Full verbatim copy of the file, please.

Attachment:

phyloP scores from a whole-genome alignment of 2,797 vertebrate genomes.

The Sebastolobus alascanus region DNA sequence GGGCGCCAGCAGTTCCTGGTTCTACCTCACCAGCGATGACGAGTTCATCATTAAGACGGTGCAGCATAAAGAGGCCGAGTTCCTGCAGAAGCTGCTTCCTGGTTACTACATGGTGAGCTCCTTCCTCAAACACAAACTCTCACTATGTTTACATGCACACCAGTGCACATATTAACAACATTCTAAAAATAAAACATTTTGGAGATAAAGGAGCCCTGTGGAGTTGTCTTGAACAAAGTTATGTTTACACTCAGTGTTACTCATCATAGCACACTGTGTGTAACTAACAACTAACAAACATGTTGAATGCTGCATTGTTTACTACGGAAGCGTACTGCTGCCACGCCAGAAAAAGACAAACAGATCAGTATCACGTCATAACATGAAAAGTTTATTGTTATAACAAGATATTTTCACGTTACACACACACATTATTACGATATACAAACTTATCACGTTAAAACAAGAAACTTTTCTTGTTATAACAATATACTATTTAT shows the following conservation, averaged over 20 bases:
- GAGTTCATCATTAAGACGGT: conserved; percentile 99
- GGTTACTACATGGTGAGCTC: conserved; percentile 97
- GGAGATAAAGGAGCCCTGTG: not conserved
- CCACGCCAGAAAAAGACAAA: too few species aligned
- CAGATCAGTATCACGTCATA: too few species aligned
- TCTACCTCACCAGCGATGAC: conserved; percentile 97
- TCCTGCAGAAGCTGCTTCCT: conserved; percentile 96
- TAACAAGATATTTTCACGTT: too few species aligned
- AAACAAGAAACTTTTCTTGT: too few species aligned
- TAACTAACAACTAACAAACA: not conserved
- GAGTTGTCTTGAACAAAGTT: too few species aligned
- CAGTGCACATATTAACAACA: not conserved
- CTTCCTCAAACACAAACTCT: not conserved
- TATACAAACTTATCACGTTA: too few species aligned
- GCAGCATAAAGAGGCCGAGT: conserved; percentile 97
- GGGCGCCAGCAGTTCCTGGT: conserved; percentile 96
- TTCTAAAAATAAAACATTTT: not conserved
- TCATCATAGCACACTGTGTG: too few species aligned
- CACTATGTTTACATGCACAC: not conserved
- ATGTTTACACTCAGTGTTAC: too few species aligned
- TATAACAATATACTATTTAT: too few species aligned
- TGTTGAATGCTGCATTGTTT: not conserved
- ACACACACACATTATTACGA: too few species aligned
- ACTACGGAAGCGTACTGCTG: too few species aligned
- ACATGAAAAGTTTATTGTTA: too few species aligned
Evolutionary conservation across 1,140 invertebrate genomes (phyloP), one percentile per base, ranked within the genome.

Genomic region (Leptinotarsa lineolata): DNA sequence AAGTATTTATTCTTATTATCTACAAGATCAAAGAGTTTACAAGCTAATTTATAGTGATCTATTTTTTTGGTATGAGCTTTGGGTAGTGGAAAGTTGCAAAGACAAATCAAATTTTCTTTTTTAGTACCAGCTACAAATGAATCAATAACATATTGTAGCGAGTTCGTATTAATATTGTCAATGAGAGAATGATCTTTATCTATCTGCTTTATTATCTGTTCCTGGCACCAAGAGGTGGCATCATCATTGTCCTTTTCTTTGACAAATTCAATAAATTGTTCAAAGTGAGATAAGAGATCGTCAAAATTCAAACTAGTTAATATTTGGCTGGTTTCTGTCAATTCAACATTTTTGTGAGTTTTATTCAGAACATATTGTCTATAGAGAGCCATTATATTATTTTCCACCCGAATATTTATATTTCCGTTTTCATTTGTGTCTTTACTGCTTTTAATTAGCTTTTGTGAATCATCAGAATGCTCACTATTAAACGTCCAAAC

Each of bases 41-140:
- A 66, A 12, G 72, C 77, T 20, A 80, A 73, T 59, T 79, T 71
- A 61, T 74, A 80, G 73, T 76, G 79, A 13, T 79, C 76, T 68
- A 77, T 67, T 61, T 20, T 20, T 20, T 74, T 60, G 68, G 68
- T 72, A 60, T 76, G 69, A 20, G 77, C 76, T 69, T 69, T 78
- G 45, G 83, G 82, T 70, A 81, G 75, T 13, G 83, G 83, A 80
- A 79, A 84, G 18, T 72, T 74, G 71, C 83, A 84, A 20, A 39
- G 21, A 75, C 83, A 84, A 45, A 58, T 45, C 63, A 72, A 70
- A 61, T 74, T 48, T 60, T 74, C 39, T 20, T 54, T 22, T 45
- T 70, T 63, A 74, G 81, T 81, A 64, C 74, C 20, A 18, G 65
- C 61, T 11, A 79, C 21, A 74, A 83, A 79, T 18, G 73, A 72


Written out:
phyloP scores from a whole-genome alignment of 2,797 vertebrate genomes.

The Sebastolobus alascanus region DNA sequence GGGCGCCAGCAGTTCCTGGTTCTACCTCACCAGCGATGACGAGTTCATCATTAAGACGGTGCAGCATAAAGAGGCCGAGTTCCTGCAGAAGCTGCTTCCTGGTTACTACATGGTGAGCTCCTTCCTCAAACACAAACTCTCACTATGTTTACATGCACACCAGTGCACATATTAACAACATTCTAAAAATAAAACATTTTGGAGATAAAGGAGCCCTGTGGAGTTGTCTTGAACAAAGTTATGTTTACACTCAGTGTTACTCATCATAGCACACTGTGTGTAACTAACAACTAACAAACATGTTGAATGCTGCATTGTTTACTACGGAAGCGTACTGCTGCCACGCCAGAAAAAGACAAACAGATCAGTATCACGTCATAACATGAAAAGTTTATTGTTATAACAAGATATTTTCACGTTACACACACACATTATTACGATATACAAACTTATCACGTTAAAACAAGAAACTTTTCTTGTTATAACAATATACTATTTAT shows the following conservation, averaged over 20 bases:
- GAGTTCATCATTAAGACGGT: conserved; percentile 99
- GGTTACTACATGGTGAGCTC: conserved; percentile 97
- GGAGATAAAGGAGCCCTGTG: not conserved
- CCACGCCAGAAAAAGACAAA: too few species aligned
- CAGATCAGTATCACGTCATA: too few species aligned
- TCTACCTCACCAGCGATGAC: conserved; percentile 97
- TCCTGCAGAAGCTGCTTCCT: conserved; percentile 96
- TAACAAGATATTTTCACGTT: too few species aligned
- AAACAAGAAACTTTTCTTGT: too few species aligned
- TAACTAACAACTAACAAACA: not conserved
- GAGTTGTCTTGAACAAAGTT: too few species aligned
- CAGTGCACATATTAACAACA: not conserved
- CTTCCTCAAACACAAACTCT: not conserved
- TATACAAACTTATCACGTTA: too few species aligned
- GCAGCATAAAGAGGCCGAGT: conserved; percentile 97
- GGGCGCCAGCAGTTCCTGGT: conserved; percentile 96
- TTCTAAAAATAAAACATTTT: not conserved
- TCATCATAGCACACTGTGTG: too few species aligned
- CACTATGTTTACATGCACAC: not conserved
- ATGTTTACACTCAGTGTTAC: too few species aligned
- TATAACAATATACTATTTAT: too few species aligned
- TGTTGAATGCTGCATTGTTT: not conserved
- ACACACACACATTATTACGA: too few species aligned
- ACTACGGAAGCGTACTGCTG: too few species aligned
- ACATGAAAAGTTTATTGTTA: too few species aligned
Evolutionary conservation across 1,140 invertebrate genomes (phyloP), one percentile per base, ranked within the genome.

Genomic region (Leptinotarsa lineolata): DNA sequence AAGTATTTATTCTTATTATCTACAAGATCAAAGAGTTTACAAGCTAATTTATAGTGATCTATTTTTTTGGTATGAGCTTTGGGTAGTGGAAAGTTGCAAAGACAAATCAAATTTTCTTTTTTAGTACCAGCTACAAATGAATCAATAACATATTGTAGCGAGTTCGTATTAATATTGTCAATGAGAGAATGATCTTTATCTATCTGCTTTATTATCTGTTCCTGGCACCAAGAGGTGGCATCATCATTGTCCTTTTCTTTGACAAATTCAATAAATTGTTCAAAGTGAGATAAGAGATCGTCAAAATTCAAACTAGTTAATATTTGGCTGGTTTCTGTCAATTCAACATTTTTGTGAGTTTTATTCAGAACATATTGTCTATAGAGAGCCATTATATTATTTTCCACCCGAATATTTATATTTCCGTTTTCATTTGTGTCTTTACTGCTTTTAATTAGCTTTTGTGAATCATCAGAATGCTCACTATTAAACGTCCAAAC

Each of bases 41-140:
- A 66, A 12, G 72, C 77, T 20, A 80, A 73, T 59, T 79, T 71
- A 61, T 74, A 80, G 73, T 76, G 79, A 13, T 79, C 76, T 68
- A 77, T 67, T 61, T 20, T 20, T 20, T 74, T 60, G 68, G 68
- T 72, A 60, T 76, G 69, A 20, G 77, C 76, T 69, T 69, T 78
- G 45, G 83, G 82, T 70, A 81, G 75, T 13, G 83, G 83, A 80
- A 79, A 84, G 18, T 72, T 74, G 71, C 83, A 84, A 20, A 39
- G 21, A 75, C 83, A 84, A 45, A 58, T 45, C 63, A 72, A 70
- A 61, T 74, T 48, T 60, T 74, C 39, T 20, T 54, T 22, T 45
- T 70, T 63, A 74, G 81, T 81, A 64, C 74, C 20, A 18, G 65
- C 61, T 11, A 79, C 21, A 74, A 83, A 79, T 18, G 73, A 72